Most might not know was Flit is or was. Few that do might suspect a connection with Helianthus annuus and Buddha. But there is a connection of which I will happily expand upon here via boyhood slingshots.
In the late 40s and early 50s the miracle insecticide was dichlorodiphenyltrichloroethane or DDT. In my boyhood Buenos Aires we called it by the brand name Flit and it came in a can with a plunger that we simply called “el Flit”. We happily sprayed it on anything without any compunction. But we were well aware that it was some sort of health hazard.
Because Buenos Aires is by the Paraná River Delta and by the Río de La Plata we had monstrous mosquito populations in our humid summers. The only way to fight off the plague (mosquito screens were not available at the time) was with netting or, better still with a Buda (Argentine brand name spelling) spiral. The spiral (green it was) was carefully placed on a metal base that had a spike on which connected with a hole in the inner spiral. This was placed on the night table (but on a small dish) and lit. The fragrance of the Buda was not all unpleasant. I had a scent that was a combination of medicinal and incense.
When I was 21 and doing my military service in the Argentine Navy, the procedure was to use our pillows and throw them on the ceiling to kill the mosquitoes before we lit our Budas.
I was a good shot with WWI vintage Mauser rifle and the .45 Ballester Molina pistol and I passed all my Navy marksman tests with flying colours. Perhaps this was because I had been adept at making (out of bicycle inner tires) slingshots and shooting them at birds; to be precise, to shoot a bird. I did and killed one when I was around 8 and I remember giving the gorrión (Wren) a burial in my garden and I swore I would never aim at a bird again.
Occasionally baby wrens would fall from the trees and I would feed them with eyedroppers. They invariably died.
One fall I lit a pile of leaves in the back garden. Then I remembered. I cried out to my mother that I had burned my turtle to death. My tortuguita liked to hibernate under leaves.
You might by now suspect that I never hunted animals except once.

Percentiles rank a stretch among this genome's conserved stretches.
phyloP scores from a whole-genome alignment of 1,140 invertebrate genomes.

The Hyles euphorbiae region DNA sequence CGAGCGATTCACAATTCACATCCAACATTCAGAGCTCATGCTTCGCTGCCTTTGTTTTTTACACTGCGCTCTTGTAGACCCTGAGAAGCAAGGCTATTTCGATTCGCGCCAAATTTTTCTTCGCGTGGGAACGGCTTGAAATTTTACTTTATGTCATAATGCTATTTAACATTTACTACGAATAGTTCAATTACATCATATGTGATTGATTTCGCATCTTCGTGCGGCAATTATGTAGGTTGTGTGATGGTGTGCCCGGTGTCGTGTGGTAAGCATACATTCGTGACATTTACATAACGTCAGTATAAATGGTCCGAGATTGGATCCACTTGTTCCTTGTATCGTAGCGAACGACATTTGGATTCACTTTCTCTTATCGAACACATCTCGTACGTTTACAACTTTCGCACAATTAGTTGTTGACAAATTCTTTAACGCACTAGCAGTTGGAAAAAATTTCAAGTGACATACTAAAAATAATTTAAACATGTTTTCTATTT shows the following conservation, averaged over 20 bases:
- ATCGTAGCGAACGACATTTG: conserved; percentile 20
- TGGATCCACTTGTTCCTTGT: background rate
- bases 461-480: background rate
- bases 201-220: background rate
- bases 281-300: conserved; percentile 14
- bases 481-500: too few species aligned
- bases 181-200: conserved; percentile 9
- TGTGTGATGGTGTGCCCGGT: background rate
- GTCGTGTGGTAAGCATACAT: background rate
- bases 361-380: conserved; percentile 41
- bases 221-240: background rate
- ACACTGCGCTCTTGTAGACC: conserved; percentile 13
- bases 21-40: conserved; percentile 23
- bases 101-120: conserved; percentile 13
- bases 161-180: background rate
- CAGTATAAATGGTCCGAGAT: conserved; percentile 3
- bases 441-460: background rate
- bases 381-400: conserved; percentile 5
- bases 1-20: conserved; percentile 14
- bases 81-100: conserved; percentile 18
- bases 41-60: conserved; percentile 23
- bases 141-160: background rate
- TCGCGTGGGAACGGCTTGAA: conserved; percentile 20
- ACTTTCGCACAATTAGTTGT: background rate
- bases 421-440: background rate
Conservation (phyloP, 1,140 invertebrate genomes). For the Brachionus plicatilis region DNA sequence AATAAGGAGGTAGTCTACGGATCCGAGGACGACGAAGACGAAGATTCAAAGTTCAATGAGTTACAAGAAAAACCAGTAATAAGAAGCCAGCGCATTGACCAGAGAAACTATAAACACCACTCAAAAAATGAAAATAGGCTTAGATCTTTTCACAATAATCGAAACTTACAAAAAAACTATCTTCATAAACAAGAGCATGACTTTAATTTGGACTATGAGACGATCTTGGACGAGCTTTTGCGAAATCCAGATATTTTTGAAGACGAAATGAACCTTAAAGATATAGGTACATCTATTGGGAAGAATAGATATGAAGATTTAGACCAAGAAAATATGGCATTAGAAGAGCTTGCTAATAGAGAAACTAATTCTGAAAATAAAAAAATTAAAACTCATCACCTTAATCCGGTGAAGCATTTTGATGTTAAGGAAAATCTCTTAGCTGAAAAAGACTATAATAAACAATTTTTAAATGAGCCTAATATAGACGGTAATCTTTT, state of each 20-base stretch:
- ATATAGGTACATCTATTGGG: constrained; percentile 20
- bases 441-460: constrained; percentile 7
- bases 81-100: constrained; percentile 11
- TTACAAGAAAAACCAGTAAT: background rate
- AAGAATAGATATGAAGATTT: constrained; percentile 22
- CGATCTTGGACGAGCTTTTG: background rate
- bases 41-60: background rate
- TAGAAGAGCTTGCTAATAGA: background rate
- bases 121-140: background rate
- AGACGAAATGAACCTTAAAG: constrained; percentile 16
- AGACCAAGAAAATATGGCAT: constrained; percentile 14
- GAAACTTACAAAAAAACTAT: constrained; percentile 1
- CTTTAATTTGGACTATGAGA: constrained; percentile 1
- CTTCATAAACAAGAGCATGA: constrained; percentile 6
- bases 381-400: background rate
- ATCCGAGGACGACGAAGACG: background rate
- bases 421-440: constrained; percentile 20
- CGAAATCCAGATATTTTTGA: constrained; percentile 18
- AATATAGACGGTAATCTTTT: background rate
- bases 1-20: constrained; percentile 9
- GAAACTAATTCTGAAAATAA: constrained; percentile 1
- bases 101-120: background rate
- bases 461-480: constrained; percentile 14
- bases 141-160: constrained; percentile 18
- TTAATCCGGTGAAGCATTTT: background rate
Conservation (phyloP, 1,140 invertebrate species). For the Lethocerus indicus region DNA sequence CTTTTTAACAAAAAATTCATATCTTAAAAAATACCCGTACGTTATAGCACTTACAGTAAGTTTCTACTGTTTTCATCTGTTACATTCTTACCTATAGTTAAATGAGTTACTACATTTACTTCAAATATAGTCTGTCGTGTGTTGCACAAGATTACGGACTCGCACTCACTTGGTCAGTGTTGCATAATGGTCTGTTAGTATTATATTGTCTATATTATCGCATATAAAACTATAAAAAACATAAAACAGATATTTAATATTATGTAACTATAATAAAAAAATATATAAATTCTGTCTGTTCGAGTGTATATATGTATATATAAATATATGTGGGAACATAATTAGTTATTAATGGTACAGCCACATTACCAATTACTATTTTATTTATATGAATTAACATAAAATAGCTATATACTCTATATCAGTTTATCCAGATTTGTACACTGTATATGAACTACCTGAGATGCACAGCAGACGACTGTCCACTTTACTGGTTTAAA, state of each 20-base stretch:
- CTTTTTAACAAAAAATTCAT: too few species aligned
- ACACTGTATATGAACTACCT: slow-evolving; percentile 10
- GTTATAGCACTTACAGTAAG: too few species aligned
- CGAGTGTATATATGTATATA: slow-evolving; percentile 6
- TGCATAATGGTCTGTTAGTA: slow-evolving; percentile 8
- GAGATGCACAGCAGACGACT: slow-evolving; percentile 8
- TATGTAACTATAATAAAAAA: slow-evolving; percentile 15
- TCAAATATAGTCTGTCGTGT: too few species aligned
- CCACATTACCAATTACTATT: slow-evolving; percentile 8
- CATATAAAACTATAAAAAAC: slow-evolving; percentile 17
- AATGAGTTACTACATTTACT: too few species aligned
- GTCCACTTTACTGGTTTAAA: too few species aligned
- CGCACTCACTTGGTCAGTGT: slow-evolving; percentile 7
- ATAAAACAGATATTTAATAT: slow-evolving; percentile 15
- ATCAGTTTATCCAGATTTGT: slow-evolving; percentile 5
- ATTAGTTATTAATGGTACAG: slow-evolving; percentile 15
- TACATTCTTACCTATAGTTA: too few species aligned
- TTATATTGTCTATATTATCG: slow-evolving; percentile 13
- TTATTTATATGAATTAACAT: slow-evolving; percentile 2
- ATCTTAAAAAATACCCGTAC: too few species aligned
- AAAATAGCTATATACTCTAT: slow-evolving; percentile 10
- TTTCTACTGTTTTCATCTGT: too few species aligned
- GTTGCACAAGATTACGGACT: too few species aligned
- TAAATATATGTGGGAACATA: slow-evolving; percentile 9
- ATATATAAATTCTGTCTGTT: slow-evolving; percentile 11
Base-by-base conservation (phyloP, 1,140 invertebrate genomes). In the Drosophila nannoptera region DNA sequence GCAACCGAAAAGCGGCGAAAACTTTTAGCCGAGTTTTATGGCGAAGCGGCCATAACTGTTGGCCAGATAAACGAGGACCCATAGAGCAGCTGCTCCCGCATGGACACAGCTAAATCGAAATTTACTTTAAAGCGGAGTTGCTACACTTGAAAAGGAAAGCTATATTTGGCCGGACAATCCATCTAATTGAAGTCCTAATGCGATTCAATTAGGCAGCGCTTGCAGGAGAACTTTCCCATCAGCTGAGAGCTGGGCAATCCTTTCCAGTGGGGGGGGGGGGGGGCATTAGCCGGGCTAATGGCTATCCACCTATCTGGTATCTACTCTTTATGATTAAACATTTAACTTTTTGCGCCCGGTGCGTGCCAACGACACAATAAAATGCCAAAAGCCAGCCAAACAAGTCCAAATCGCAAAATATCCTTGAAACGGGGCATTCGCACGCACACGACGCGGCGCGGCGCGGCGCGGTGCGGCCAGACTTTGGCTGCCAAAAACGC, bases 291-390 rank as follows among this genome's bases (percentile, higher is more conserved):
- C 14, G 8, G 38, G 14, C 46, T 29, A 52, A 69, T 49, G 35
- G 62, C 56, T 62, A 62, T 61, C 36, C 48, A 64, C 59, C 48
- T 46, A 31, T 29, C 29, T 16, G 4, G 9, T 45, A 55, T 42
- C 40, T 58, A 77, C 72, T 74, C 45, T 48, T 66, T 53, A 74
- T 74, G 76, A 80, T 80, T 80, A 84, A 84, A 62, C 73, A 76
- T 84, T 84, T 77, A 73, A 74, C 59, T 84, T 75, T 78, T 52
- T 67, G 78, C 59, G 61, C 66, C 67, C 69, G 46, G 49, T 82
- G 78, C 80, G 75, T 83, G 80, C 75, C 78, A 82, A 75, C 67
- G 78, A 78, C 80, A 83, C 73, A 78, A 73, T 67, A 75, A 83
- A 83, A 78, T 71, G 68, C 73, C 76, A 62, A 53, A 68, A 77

It was around 1988 and I was a tenderfoot gardener in our home here in Kerrisdale. I was furious that the garden squirrels would eat Rosemary’s expensive tulip bulbs. I decided to find a final solution. This was a long barrelled replica .357 Magnum co2 pellet gun I purchased at the 3 Vets sporting goods store. I decided I was going to give the squirrels a sporting chance by aiming at them without my glasses. I would surreptitiously open the kitchen door and no matter how silent I was I could see the squirrels running for cover. But I did get one in mid air. It plummeted to the ground but it was not dead. I gave the animal its coup de grace. I was immediately propelled back to the same scene but with that wren back in Buenos Aires. When my youngest daughter found out about my vicious act she informed me she would report me to the SPCA the next time.
A few months later someone broke into our house and stole our CDs and our stereo system and the gun. At that point I mourned for the CDs and the stereo but I was glad the gun was gone.
In those early years of gardening I used toxic chemicals to kill our garden bugs. But little by little as restrictions for their use began to take effect I resorted to spraying my roses with the hose to get rid of aphids. I was keen at first in protecting my hostas with slug bait but then resorted to using water mixed with ammonia which killed the slugs and fertilized the plants at the same time. Now I just let the slugs eat the hostas. There are fewer slugs, of course because I don’t water at night and the increasing July/August drought in Vancouver takes care of most of them.
It would seem that at this stage of my life when I am about to be 72 I am turning into a de facto/pseudo Buddhist. When I find wasps in the kitchen I carefully catch them with a cup or glass and transfer them outside. I feel guilty when I pour water down the drain to flush down those nasty silverfish that I occasionally see in the bathroom sinks.
At this time of the year spiders build their webs across garden paths. I walk with a bamboo stick so that the web might be broken but the spider left alive to build another one.
My guilt on killing anything alive is not only for animals and insects. I grieve for my plants when they die and I keep struggling rose bushes that others would turf into the compost bin. I live on the hope that next year they might do well.
I draw the line with weeds and I viciously excise them with my secateurs.
One of our beautiful miniature trees, a Robinia pseudoacacia ‘Twisty Baby’ died but from its roots it had reverted to the much bigger plain Robinia pseudoacacia. A week ago it was 7 feet high. I looked at Rosemary and we both knew that the tree could not be in our garden. It had to go. So I cut it down. I feel bad about it. The tree was fighting for its life by reverting to its origins. I had terminated that.
The only way I can understand and accept death is in the death of annuals to give it all and then die but without sewing their seeds for a next-year renewal. I have written about my eldest daughter’s Lillooet sunflowers before here. I want to celebrate their short-lived life by proudly showing them off in their prime and in their decline. I particularly love to do this since I recently discovered the Dutch 17thcentury art movement called Vanitas of which I wrote about here. In one of the scans here you can see a flower at its best with another without the bright yellow petals and in decline. Going to seed is not a decline, or is it? That particular scan is my 21stcentury version of Vanitas.
Originally published at blog.alexwaterhousehayward.com.